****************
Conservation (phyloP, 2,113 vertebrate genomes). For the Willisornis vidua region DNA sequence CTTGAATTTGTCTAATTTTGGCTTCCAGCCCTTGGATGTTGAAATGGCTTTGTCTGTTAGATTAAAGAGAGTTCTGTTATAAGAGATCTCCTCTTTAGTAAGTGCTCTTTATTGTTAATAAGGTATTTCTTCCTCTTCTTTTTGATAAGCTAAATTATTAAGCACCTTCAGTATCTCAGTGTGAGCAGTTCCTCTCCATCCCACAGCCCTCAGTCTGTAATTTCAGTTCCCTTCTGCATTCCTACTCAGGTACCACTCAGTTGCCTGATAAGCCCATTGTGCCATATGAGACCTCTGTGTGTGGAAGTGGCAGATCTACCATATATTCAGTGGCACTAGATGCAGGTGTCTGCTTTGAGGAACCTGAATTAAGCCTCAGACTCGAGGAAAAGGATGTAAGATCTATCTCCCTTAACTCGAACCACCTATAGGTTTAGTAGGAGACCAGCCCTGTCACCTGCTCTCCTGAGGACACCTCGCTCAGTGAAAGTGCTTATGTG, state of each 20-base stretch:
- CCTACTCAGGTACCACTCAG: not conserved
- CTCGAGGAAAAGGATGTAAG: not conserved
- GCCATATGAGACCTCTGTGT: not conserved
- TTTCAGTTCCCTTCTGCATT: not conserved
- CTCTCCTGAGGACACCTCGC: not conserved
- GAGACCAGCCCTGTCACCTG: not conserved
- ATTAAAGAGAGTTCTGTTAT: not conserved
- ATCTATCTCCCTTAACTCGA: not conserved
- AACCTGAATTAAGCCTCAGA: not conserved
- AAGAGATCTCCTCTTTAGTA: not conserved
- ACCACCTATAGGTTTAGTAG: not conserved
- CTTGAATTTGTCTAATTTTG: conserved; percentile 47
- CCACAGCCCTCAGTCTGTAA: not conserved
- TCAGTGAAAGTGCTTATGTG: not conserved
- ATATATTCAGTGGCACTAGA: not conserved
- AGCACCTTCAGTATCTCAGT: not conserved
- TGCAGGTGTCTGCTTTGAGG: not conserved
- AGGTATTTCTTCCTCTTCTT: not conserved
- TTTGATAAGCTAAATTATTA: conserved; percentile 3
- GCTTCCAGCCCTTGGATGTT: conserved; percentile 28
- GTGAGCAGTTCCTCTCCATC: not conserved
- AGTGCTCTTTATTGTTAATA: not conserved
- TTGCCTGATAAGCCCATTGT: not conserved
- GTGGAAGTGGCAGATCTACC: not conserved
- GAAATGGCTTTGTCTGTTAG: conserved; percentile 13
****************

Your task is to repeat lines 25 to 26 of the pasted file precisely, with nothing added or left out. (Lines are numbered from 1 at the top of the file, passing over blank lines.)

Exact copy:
- GTGGAAGTGGCAGATCTACC: not conserved
- GAAATGGCTTTGTCTGTTAG: conserved; percentile 13